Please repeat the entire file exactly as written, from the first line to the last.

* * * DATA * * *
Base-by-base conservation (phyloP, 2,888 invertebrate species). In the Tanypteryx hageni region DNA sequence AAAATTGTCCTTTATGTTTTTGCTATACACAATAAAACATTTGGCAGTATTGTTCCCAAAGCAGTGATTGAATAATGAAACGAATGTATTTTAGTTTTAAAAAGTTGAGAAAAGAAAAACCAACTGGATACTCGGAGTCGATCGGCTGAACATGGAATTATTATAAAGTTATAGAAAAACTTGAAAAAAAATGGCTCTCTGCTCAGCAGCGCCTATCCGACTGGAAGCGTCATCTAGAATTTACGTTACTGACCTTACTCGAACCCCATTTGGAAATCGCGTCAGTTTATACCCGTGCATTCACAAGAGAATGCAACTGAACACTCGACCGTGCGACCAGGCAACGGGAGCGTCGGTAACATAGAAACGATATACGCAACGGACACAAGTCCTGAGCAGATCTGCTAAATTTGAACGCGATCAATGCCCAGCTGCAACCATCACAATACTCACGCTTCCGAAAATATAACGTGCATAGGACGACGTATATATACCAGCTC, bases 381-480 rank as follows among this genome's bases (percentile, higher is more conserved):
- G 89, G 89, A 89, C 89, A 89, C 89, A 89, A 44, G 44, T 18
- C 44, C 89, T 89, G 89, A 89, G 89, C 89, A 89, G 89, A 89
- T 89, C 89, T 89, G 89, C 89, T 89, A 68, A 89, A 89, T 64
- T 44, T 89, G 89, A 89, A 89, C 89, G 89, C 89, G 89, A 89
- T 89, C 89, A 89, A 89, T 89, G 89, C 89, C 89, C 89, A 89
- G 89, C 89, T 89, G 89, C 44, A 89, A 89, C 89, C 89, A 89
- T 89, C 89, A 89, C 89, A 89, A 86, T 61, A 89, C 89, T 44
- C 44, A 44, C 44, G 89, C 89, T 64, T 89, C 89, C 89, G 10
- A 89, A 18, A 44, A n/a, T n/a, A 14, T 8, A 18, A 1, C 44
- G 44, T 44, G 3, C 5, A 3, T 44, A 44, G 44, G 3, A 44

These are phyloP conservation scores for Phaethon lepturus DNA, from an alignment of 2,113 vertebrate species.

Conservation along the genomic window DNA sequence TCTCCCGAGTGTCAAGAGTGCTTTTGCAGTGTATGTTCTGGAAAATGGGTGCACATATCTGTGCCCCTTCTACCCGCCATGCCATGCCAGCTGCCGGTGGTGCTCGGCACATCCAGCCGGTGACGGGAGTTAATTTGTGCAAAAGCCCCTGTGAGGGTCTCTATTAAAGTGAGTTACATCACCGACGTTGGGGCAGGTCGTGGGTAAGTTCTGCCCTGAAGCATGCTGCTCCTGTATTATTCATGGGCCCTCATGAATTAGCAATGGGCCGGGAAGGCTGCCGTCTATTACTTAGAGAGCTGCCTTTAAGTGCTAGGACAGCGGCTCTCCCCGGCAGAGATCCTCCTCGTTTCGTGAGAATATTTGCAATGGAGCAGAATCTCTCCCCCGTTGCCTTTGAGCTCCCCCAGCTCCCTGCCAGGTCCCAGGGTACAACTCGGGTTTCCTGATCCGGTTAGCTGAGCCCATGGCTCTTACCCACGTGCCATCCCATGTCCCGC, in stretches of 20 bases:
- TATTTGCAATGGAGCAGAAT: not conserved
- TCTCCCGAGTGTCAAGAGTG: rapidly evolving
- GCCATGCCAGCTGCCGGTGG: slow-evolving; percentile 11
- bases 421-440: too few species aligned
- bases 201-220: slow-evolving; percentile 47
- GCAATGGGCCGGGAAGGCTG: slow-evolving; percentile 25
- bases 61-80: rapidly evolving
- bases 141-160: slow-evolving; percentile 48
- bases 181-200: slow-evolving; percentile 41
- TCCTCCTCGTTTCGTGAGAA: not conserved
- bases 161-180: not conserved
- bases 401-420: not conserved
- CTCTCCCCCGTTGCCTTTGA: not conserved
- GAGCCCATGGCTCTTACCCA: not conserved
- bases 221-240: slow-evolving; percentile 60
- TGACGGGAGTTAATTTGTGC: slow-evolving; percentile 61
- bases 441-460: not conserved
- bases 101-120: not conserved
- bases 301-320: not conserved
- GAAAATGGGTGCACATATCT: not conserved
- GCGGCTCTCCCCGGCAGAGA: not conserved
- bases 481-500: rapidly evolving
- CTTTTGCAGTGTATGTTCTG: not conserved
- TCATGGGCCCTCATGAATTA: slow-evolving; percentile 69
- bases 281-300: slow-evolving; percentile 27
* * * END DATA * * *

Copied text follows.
Base-by-base conservation (phyloP, 2,888 invertebrate species). In the Tanypteryx hageni region DNA sequence AAAATTGTCCTTTATGTTTTTGCTATACACAATAAAACATTTGGCAGTATTGTTCCCAAAGCAGTGATTGAATAATGAAACGAATGTATTTTAGTTTTAAAAAGTTGAGAAAAGAAAAACCAACTGGATACTCGGAGTCGATCGGCTGAACATGGAATTATTATAAAGTTATAGAAAAACTTGAAAAAAAATGGCTCTCTGCTCAGCAGCGCCTATCCGACTGGAAGCGTCATCTAGAATTTACGTTACTGACCTTACTCGAACCCCATTTGGAAATCGCGTCAGTTTATACCCGTGCATTCACAAGAGAATGCAACTGAACACTCGACCGTGCGACCAGGCAACGGGAGCGTCGGTAACATAGAAACGATATACGCAACGGACACAAGTCCTGAGCAGATCTGCTAAATTTGAACGCGATCAATGCCCAGCTGCAACCATCACAATACTCACGCTTCCGAAAATATAACGTGCATAGGACGACGTATATATACCAGCTC, bases 381-480 rank as follows among this genome's bases (percentile, higher is more conserved):
- G 89, G 89, A 89, C 89, A 89, C 89, A 89, A 44, G 44, T 18
- C 44, C 89, T 89, G 89, A 89, G 89, C 89, A 89, G 89, A 89
- T 89, C 89, T 89, G 89, C 89, T 89, A 68, A 89, A 89, T 64
- T 44, T 89, G 89, A 89, A 89, C 89, G 89, C 89, G 89, A 89
- T 89, C 89, A 89, A 89, T 89, G 89, C 89, C 89, C 89, A 89
- G 89, C 89, T 89, G 89, C 44, A 89, A 89, C 89, C 89, A 89
- T 89, C 89, A 89, C 89, A 89, A 86, T 61, A 89, C 89, T 44
- C 44, A 44, C 44, G 89, C 89, T 64, T 89, C 89, C 89, G 10
- A 89, A 18, A 44, A n/a, T n/a, A 14, T 8, A 18, A 1, C 44
- G 44, T 44, G 3, C 5, A 3, T 44, A 44, G 44, G 3, A 44

These are phyloP conservation scores for Phaethon lepturus DNA, from an alignment of 2,113 vertebrate species.

Conservation along the genomic window DNA sequence TCTCCCGAGTGTCAAGAGTGCTTTTGCAGTGTATGTTCTGGAAAATGGGTGCACATATCTGTGCCCCTTCTACCCGCCATGCCATGCCAGCTGCCGGTGGTGCTCGGCACATCCAGCCGGTGACGGGAGTTAATTTGTGCAAAAGCCCCTGTGAGGGTCTCTATTAAAGTGAGTTACATCACCGACGTTGGGGCAGGTCGTGGGTAAGTTCTGCCCTGAAGCATGCTGCTCCTGTATTATTCATGGGCCCTCATGAATTAGCAATGGGCCGGGAAGGCTGCCGTCTATTACTTAGAGAGCTGCCTTTAAGTGCTAGGACAGCGGCTCTCCCCGGCAGAGATCCTCCTCGTTTCGTGAGAATATTTGCAATGGAGCAGAATCTCTCCCCCGTTGCCTTTGAGCTCCCCCAGCTCCCTGCCAGGTCCCAGGGTACAACTCGGGTTTCCTGATCCGGTTAGCTGAGCCCATGGCTCTTACCCACGTGCCATCCCATGTCCCGC, in stretches of 20 bases:
- TATTTGCAATGGAGCAGAAT: not conserved
- TCTCCCGAGTGTCAAGAGTG: rapidly evolving
- GCCATGCCAGCTGCCGGTGG: slow-evolving; percentile 11
- bases 421-440: too few species aligned
- bases 201-220: slow-evolving; percentile 47
- GCAATGGGCCGGGAAGGCTG: slow-evolving; percentile 25
- bases 61-80: rapidly evolving
- bases 141-160: slow-evolving; percentile 48
- bases 181-200: slow-evolving; percentile 41
- TCCTCCTCGTTTCGTGAGAA: not conserved
- bases 161-180: not conserved
- bases 401-420: not conserved
- CTCTCCCCCGTTGCCTTTGA: not conserved
- GAGCCCATGGCTCTTACCCA: not conserved
- bases 221-240: slow-evolving; percentile 60
- TGACGGGAGTTAATTTGTGC: slow-evolving; percentile 61
- bases 441-460: not conserved
- bases 101-120: not conserved
- bases 301-320: not conserved
- GAAAATGGGTGCACATATCT: not conserved
- GCGGCTCTCCCCGGCAGAGA: not conserved
- bases 481-500: rapidly evolving
- CTTTTGCAGTGTATGTTCTG: not conserved
- TCATGGGCCCTCATGAATTA: slow-evolving; percentile 69
- bases 281-300: slow-evolving; percentile 27